View From High School: Roslyn High School fights breast cancer

Samantha Pye

In the spirit of Breast Cancer Awareness Month, Roslyn High School has undertaken a lot of initiatives recently to show that pink isn’t just a color. 

According to Nationalbreastcancer.org, “each year it is estimated that over 220,000 women in the United States will be diagnosed with breast cancer and more than 40,000 will die.”

And, though it is rare, “2,150 men will be diagnosed with breast cancer and approximately 410 will die each year,” the organization reports.

To downgrade these unfathomable numbers, on Wednesday, Youth Against Cancer, or YAC, got students thinking pink, and wearing it, too. Tables were set up at the high school to collect donations in exchange for candy. 

The effort reached into the sports clubs as well. Last week, the boys and girls JV and Varsity volleyball teams hosted “Spike Out Cancer.” This event raised over $1,000 for all types of cancer and brought lots of spectators to the high school gym bleachers. 

“Spike Out Cancer was a fundraising event hosted by the Roslyn Varsity Volleyball program to honor cancer survivors, raise awareness about reducing cancer risk, and raise money to help the American Cancer Society fight the disease,” junior Nikki Nissan, a player on the girls’ varsity team, explained.

Each team went up against a Garden City High School team. The boys’ game was a league competition, the girls’ game just for fun, and although neither Roslyn team won, the objective of raising money and awareness was met. Though neither teams won, the real objectives were met.

“Spike Out Cancer was a way for both the girls and boys volleyball teams to raise money and awareness in many different ways,” says sophomore Ali Hosseinipour, a member of the boys Varsity team.

Members of the girls’ team sold pink ribbons and lollipops to students and faculty. There were lots of pink-themed baked goods for sale. Additionally, guests could buy shirts and participate in a silent auction, with items donated from local businesses.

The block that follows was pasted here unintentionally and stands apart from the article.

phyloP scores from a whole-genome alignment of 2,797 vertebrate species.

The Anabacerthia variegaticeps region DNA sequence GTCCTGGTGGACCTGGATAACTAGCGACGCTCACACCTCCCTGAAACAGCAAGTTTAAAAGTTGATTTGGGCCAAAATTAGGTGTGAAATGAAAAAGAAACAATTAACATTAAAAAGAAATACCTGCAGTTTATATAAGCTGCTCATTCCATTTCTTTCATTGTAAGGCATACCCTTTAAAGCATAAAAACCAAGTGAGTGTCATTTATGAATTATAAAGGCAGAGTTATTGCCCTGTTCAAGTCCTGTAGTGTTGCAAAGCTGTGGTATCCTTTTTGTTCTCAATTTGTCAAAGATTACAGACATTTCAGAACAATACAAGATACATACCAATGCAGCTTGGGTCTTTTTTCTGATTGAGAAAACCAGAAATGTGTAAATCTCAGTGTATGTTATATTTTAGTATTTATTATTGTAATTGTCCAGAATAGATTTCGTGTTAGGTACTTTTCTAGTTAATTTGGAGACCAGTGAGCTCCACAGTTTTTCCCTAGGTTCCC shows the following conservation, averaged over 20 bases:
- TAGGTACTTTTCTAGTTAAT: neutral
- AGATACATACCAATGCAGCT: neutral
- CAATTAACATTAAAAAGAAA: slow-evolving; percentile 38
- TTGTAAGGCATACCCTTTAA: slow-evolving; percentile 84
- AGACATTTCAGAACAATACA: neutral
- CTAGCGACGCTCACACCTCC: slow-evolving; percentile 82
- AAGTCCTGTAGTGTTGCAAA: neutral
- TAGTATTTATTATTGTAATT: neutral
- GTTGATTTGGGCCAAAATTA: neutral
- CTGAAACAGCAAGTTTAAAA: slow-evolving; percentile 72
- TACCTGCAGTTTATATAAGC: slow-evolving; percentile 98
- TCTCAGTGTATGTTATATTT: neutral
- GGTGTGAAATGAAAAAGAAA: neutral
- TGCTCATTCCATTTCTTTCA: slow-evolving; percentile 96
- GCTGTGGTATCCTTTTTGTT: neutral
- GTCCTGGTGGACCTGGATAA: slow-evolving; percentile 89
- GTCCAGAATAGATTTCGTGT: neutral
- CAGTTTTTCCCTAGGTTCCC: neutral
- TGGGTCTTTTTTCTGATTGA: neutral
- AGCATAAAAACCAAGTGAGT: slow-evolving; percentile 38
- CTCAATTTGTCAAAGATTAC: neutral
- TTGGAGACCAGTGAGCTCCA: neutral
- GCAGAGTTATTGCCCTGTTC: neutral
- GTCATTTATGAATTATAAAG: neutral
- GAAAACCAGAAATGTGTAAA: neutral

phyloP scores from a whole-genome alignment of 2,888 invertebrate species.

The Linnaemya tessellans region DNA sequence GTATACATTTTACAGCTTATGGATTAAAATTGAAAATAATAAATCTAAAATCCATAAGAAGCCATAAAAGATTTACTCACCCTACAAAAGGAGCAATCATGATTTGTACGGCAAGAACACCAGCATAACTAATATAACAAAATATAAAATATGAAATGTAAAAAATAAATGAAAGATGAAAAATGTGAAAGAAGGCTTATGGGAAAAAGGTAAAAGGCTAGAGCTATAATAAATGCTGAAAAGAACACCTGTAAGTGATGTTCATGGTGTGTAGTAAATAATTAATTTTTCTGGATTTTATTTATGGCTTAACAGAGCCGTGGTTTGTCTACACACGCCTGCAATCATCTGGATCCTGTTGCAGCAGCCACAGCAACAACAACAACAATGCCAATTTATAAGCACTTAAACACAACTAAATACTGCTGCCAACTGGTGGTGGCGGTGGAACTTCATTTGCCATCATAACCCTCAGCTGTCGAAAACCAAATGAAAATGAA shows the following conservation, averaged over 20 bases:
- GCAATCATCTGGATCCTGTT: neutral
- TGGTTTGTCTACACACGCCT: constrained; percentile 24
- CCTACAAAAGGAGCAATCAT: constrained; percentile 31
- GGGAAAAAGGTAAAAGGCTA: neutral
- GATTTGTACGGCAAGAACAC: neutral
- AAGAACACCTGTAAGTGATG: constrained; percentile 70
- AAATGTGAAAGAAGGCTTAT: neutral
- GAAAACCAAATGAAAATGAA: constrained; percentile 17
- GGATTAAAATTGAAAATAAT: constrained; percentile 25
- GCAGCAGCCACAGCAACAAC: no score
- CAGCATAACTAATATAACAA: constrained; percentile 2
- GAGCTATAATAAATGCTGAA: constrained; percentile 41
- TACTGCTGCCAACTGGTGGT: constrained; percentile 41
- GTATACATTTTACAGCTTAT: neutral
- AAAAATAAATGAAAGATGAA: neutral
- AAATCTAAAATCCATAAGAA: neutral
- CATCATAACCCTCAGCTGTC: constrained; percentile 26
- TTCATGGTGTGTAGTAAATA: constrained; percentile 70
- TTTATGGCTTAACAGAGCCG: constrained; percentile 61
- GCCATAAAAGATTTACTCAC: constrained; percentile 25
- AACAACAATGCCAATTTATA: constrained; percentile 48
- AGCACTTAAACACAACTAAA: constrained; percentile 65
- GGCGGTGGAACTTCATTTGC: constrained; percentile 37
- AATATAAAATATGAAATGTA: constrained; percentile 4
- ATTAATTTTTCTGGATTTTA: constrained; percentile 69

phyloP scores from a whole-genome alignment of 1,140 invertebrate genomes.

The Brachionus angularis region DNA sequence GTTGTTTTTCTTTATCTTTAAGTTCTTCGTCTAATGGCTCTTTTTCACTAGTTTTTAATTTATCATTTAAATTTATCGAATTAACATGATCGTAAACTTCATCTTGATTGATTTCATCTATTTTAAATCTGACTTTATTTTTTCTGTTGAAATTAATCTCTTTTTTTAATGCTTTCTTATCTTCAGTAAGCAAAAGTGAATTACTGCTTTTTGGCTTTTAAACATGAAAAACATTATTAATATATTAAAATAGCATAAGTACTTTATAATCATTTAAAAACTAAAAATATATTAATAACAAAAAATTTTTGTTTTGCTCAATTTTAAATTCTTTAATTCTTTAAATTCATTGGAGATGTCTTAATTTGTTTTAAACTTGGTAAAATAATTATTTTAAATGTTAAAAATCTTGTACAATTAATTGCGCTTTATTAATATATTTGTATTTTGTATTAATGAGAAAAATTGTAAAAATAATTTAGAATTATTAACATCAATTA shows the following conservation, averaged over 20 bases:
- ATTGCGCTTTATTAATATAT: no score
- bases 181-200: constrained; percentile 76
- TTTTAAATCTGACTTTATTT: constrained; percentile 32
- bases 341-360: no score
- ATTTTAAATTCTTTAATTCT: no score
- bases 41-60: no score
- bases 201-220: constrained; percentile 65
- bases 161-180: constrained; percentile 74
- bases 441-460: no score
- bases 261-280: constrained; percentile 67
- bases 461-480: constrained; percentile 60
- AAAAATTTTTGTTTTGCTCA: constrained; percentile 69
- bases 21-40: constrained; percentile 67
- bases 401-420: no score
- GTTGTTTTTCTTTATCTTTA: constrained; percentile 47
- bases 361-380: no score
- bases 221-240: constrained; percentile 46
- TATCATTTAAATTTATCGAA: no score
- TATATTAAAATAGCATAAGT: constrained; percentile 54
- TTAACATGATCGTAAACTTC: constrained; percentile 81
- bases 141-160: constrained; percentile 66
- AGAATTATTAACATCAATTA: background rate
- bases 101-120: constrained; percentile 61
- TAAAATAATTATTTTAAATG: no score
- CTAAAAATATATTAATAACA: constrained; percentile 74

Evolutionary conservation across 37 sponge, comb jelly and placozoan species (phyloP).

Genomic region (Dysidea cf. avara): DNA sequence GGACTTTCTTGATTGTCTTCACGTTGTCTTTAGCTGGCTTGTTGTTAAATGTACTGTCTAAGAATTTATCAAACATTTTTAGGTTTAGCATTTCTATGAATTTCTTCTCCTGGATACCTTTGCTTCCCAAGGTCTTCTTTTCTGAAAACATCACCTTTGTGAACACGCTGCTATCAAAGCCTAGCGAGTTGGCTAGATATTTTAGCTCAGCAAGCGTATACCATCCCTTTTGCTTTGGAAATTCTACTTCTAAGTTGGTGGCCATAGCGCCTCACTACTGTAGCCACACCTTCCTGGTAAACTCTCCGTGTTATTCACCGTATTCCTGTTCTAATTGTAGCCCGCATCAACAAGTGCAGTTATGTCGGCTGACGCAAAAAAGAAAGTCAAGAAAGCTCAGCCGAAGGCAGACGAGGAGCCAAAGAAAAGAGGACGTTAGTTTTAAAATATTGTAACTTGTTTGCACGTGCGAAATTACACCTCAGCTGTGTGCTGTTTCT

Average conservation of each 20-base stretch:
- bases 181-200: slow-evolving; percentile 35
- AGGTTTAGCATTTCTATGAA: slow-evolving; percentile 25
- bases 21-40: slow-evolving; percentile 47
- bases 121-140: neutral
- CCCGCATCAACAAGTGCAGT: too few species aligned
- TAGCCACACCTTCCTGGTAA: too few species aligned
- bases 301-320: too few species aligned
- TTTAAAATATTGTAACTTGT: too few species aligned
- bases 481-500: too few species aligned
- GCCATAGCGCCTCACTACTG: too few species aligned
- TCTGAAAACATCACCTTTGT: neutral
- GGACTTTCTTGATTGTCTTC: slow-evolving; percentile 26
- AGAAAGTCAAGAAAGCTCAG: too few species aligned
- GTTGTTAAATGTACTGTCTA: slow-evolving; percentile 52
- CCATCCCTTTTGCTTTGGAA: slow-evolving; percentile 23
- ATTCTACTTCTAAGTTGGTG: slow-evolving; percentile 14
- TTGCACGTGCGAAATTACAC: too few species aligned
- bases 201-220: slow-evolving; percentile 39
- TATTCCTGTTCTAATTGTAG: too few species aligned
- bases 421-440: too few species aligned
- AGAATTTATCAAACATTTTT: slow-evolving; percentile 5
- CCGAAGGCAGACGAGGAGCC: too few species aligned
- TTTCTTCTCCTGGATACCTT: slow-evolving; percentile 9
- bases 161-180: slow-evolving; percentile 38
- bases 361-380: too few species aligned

Female players wore pink tie-dye shirts, and the boys could be spotted in light pink ones. Junior Sarah Carbanaro kept fans hyped and was available to take pictures with her bulldog spirit, in the bulldog mascot costume. 

All proceeds from the Spike Out Event went to the American Cancer Society, to help in a plethora of ways. Dollars from cookies and ribbons all added up in the fight against cancer, assisting with diagnosis, treatment, recovery and hopefully, the effort to find a cure. 

Roslyn students say they want to help everyone affected by cancer.

“It not only affects the victim, but their families and friends as well,” junior Kendall Reichbach added. 

Freshman Nattily Soltanian agreed.  “It’s very important to raise awareness about breast cancer and other cancers as well because it helps others that are in need and gives them hope to keep fighting strong with what they have.” 

Nikki Nissan says the more people know about cancer-related illnesses, the more they might do to help. “By raising awareness, people become more educated about the topic and are willing to do more to contribute to the cause. Raising awareness is very important because it provides an opportunity to raise money to help fund research for better medicines and even ways to prevent certain cancers.” 

Many students say events like this week’s Pink Day and last week’s Spike Out Cancer show even small donations make a big difference. “Raising awareness helps out everyone around you and could save a life,” Nattily Soltanian said.

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Samantha Pye

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